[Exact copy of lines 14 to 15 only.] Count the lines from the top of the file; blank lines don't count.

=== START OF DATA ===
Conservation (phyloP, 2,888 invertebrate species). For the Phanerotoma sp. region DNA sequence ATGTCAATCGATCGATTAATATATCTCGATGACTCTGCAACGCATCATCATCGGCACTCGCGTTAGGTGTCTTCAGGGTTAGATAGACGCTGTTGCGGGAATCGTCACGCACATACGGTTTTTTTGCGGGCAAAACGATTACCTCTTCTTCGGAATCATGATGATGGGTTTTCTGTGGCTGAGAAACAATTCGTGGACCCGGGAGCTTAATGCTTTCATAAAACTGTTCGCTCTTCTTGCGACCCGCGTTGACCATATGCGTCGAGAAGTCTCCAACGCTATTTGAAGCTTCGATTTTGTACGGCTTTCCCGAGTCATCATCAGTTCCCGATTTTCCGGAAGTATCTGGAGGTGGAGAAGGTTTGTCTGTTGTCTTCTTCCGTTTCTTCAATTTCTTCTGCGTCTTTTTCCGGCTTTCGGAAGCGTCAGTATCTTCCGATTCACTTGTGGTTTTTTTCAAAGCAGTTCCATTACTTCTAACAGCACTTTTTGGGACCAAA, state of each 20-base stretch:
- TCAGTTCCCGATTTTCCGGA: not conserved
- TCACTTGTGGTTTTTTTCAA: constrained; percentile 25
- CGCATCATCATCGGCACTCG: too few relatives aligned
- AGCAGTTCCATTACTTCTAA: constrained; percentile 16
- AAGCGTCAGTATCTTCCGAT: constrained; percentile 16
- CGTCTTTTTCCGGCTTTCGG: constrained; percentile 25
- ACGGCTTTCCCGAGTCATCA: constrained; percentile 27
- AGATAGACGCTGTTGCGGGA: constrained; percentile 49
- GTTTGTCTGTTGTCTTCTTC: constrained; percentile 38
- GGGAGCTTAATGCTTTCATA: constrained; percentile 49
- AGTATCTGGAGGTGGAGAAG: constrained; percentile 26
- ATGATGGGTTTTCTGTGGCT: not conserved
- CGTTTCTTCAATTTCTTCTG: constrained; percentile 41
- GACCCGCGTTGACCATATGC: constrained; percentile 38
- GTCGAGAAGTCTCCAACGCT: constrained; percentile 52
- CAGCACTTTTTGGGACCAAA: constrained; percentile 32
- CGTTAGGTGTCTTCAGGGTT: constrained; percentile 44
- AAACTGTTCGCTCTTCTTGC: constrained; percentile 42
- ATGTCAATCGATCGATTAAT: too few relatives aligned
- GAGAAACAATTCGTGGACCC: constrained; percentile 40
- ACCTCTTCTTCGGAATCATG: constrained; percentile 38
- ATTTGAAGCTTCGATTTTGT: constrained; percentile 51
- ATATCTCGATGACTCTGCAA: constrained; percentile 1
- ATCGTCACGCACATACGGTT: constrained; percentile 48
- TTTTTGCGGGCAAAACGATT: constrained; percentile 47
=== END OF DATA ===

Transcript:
- CGTTTCTTCAATTTCTTCTG: constrained; percentile 41
- GACCCGCGTTGACCATATGC: constrained; percentile 38